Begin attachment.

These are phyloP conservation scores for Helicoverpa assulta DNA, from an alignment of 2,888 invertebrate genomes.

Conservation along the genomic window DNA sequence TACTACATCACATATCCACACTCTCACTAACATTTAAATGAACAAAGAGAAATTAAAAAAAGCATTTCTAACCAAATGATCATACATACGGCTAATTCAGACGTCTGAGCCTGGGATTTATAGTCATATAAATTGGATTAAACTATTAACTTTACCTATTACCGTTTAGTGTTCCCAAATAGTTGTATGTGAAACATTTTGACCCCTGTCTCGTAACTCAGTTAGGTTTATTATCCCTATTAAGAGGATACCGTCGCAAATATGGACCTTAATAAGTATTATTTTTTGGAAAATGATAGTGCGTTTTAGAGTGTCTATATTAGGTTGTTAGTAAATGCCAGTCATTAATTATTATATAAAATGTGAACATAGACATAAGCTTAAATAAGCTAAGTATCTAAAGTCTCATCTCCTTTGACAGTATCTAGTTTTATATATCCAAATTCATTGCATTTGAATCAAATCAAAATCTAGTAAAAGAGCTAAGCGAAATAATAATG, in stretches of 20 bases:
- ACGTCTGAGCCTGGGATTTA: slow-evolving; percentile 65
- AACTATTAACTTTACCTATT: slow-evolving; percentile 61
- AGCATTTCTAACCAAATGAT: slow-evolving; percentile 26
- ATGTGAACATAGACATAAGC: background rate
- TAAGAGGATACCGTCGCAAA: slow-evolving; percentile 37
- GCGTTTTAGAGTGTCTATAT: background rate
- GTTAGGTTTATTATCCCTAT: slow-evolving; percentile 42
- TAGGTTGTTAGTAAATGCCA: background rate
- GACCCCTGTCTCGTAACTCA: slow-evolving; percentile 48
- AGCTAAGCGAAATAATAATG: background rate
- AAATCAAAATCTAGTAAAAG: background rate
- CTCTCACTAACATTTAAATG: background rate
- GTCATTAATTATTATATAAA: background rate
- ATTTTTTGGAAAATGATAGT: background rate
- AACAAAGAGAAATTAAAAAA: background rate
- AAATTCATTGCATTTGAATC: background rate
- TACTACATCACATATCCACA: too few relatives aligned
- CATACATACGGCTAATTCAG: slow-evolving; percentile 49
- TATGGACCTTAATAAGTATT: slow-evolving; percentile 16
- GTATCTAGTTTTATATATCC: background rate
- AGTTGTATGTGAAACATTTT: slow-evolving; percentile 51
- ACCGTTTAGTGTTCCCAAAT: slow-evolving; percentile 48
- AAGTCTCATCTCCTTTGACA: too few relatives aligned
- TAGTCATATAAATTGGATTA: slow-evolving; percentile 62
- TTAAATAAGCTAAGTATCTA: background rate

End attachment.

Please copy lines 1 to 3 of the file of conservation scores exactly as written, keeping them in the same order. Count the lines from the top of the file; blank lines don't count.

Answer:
These are phyloP conservation scores for Helicoverpa assulta DNA, from an alignment of 2,888 invertebrate genomes.

Conservation along the genomic window DNA sequence TACTACATCACATATCCACACTCTCACTAACATTTAAATGAACAAAGAGAAATTAAAAAAAGCATTTCTAACCAAATGATCATACATACGGCTAATTCAGACGTCTGAGCCTGGGATTTATAGTCATATAAATTGGATTAAACTATTAACTTTACCTATTACCGTTTAGTGTTCCCAAATAGTTGTATGTGAAACATTTTGACCCCTGTCTCGTAACTCAGTTAGGTTTATTATCCCTATTAAGAGGATACCGTCGCAAATATGGACCTTAATAAGTATTATTTTTTGGAAAATGATAGTGCGTTTTAGAGTGTCTATATTAGGTTGTTAGTAAATGCCAGTCATTAATTATTATATAAAATGTGAACATAGACATAAGCTTAAATAAGCTAAGTATCTAAAGTCTCATCTCCTTTGACAGTATCTAGTTTTATATATCCAAATTCATTGCATTTGAATCAAATCAAAATCTAGTAAAAGAGCTAAGCGAAATAATAATG, in stretches of 20 bases:
- ACGTCTGAGCCTGGGATTTA: slow-evolving; percentile 65